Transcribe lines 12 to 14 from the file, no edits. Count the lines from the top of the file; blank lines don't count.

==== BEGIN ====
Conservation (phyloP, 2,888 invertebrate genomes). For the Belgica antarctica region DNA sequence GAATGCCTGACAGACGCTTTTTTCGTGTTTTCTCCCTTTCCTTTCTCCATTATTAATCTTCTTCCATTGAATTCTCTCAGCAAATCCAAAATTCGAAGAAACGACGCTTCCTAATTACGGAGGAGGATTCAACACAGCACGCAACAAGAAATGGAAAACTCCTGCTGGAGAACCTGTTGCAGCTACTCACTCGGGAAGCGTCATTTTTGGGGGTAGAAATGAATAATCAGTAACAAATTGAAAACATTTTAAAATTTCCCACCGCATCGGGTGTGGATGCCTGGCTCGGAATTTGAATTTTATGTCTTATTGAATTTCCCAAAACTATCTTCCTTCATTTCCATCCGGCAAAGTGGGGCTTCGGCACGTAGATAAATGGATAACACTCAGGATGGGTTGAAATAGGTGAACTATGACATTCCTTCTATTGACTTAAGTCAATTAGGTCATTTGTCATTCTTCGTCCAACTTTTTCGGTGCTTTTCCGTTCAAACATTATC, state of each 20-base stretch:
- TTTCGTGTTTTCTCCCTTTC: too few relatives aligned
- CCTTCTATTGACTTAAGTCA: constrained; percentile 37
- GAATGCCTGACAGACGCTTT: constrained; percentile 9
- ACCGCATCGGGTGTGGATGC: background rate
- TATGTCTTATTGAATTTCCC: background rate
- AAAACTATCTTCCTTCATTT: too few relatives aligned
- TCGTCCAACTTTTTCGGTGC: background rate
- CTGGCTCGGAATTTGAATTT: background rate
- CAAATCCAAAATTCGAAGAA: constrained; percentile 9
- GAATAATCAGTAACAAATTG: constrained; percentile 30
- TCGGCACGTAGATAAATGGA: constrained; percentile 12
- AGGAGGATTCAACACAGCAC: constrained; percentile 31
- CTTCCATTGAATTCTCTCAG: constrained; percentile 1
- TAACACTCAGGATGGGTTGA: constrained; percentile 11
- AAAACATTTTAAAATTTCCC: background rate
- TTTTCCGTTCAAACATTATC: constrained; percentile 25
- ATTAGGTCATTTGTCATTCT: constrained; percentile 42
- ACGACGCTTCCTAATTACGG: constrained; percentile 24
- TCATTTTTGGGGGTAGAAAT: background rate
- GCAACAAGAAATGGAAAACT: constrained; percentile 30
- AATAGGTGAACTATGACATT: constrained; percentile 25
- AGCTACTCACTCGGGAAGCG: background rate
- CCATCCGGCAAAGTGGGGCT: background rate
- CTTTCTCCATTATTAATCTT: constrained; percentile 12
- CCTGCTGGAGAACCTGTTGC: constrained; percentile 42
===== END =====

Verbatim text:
- TCGGCACGTAGATAAATGGA: constrained; percentile 12
- AGGAGGATTCAACACAGCAC: constrained; percentile 31
- CTTCCATTGAATTCTCTCAG: constrained; percentile 1